Turxting

Because last week was long and hard and exhausting,

because sometimes we just need a little laughter,

I’d like to introduce you to texting (or turxting) conversations between Ethan and myself (hope you’ve seen Castaway):

S: …I’m asking if there’s a way for us to know what’s going on at the meeting and vote by proxy. I also affirmed we’re committed, sound ok?

E: We are committed

S: Great. Sending the email.

E: message in a bottle

S: I cc’ed you. It is floating your way.

E: WILSON!!!!!!

S: poor tom hanks.
S: I hope you know I just blogged that.

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Skies of Sorrowful, Anxious Hearts

Yesterday, when skies were finally breaking blue and the snow began to melt, the phone rang and an upset voice spoke of surgery: emergency, urgent, and no we don’t know why or what or how this could have happened when we were all getting sunburned together this weekend and the babe was crawling and laughing like little ones are meant to do.

And suddenly, things changed. The world seemed to stall and one could hardly help but wonder how everyone at the grocery seemed to go on with life as though nothing had happened, nothing out of the ordinary.

Boston has stopped, for them the world whirls round at a different pace. And all the problems of weddings and school and loans and apartments disappear into the right perspective. The world, my roommate says, is no less and no more evil than it was on Sunday. We’re just seeing it in new ways.

And so much of the soul yearns to say that God gives and God takes away and blessed be His name no matter what side of the equation we land on. But so much of the soul kicks and screams in protest that this isn’t the world we were made for, the life we were intended to have before that foolish reach in the garden.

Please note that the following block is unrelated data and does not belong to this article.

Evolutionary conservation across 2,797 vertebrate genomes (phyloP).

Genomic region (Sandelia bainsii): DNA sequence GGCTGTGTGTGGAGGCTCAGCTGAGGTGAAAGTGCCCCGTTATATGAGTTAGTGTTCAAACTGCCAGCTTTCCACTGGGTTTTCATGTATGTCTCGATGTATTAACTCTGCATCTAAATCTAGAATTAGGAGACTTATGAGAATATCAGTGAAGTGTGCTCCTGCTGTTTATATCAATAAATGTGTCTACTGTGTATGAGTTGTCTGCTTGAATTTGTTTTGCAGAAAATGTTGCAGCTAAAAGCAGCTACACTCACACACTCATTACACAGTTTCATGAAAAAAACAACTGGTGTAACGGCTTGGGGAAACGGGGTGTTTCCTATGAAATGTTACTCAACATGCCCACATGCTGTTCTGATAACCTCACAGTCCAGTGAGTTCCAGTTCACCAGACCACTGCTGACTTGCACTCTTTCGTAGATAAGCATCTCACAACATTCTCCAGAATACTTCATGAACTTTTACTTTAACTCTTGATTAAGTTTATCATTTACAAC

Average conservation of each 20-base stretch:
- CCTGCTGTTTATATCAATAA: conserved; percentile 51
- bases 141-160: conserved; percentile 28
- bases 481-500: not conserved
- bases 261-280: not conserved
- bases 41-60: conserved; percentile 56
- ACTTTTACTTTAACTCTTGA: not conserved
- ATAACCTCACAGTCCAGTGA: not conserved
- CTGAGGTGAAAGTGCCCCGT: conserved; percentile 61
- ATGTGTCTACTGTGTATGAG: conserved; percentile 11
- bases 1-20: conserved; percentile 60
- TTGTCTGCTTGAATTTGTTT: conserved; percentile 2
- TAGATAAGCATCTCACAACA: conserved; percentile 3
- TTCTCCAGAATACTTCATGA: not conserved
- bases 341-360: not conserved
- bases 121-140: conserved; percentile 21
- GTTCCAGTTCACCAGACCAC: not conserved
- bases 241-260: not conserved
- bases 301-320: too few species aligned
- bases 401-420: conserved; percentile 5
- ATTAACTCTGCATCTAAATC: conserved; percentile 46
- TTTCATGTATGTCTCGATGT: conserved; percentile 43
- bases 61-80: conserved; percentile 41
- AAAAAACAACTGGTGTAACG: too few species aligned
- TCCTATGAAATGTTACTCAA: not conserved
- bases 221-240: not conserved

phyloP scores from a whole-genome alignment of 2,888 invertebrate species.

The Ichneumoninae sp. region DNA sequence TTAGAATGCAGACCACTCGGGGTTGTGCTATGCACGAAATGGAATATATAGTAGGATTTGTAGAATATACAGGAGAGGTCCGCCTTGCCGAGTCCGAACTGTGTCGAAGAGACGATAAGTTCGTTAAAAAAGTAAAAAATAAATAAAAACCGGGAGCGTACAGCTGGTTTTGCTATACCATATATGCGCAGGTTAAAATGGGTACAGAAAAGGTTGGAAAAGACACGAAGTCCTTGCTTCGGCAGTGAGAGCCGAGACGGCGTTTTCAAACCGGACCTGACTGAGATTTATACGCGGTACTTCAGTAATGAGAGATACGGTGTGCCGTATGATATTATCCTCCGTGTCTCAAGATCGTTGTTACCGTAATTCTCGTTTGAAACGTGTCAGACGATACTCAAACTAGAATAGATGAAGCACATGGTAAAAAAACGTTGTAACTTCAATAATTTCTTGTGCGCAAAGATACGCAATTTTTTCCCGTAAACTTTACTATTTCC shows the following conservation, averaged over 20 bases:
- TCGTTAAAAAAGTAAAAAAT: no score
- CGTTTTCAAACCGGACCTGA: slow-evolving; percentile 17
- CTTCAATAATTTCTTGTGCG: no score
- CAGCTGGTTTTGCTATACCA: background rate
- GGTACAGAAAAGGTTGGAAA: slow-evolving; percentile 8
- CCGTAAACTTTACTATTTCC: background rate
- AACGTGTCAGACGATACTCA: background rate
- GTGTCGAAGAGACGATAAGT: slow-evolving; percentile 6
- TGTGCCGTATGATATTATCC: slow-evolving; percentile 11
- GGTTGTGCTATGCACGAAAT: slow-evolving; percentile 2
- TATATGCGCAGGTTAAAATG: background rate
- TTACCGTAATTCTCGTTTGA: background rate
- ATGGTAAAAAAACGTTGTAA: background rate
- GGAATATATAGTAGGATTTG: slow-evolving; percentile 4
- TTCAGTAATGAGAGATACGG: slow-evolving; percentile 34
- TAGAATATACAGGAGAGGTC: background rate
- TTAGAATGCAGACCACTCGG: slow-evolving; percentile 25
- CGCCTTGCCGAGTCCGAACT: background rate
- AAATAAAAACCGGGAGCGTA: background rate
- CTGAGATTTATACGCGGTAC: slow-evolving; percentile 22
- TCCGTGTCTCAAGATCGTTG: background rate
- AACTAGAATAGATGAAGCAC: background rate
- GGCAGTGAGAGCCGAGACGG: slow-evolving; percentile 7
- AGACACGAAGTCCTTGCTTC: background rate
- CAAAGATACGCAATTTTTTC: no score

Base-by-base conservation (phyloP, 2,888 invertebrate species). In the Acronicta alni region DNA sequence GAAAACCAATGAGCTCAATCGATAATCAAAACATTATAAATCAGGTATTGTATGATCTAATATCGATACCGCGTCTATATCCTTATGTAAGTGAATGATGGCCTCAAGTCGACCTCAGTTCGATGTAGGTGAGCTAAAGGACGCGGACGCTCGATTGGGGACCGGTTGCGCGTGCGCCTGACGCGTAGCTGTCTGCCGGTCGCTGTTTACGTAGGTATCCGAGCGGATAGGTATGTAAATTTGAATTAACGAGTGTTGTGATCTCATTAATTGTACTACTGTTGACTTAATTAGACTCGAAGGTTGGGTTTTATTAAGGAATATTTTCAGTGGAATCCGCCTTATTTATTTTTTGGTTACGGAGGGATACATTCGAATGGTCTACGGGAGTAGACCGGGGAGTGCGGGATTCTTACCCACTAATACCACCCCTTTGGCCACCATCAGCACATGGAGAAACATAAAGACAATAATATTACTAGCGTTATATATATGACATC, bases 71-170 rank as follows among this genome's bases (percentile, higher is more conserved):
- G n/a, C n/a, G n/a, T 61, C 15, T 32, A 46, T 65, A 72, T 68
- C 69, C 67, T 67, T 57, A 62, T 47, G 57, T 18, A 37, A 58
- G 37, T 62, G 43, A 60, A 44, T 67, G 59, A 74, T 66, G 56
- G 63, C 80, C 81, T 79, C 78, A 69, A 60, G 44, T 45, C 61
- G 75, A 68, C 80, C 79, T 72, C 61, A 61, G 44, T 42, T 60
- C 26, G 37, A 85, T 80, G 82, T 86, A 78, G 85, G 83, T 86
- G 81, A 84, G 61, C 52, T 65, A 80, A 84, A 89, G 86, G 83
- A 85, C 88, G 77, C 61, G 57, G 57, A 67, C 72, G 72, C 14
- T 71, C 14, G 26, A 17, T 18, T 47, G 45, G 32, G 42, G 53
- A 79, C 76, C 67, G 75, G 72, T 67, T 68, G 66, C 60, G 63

The sky wrings its hands in sorrow and the snow falls, heavy and blowing again. Does she mourn and worry like we do? Or does she know how to better trust the one who made her and thrust stars and clouds and sun and moon into her care? We want to have open hands, to trust and pray with confidence. But the fearful knowledge of the mangled mess which we call earth and life is sometimes overwhelming, despite the streaks of light that are always shining in the darkness. The darkness has not overcome the light, but sometimes, on hands and knees, in hospital rooms and empty homes, it is hard to see the light which is Jesus, reaching back and pulling us on to the future where all things are made new and right.

The battle is not done.
Jesus, who died, shall be satisfied
 and earth and heaven won.

MIA & Community

I’ve not been posting lately. E’s parents were in town, then we flew to Seattle for a dear friend’s wedding, this weekend was spent building raised beds for gardens and in the midst of that I’m writing about everything from methodology to Israelite religions and hope. We’re always dreaming, hoping for the future and trying to live well in the moment: whether there are children under foot in the kitchen at a friend’s or the sun is turning my skin to shades of pink while preparing to disappear for snow the next day.

In all this, I find more and more that community is important. Community, like missionality or incarnational ministry, has become this “in” word in the last several years. The strange thing is, there’s nothing sexy or exciting about how we do it, and how we find we need it more and more each passing day.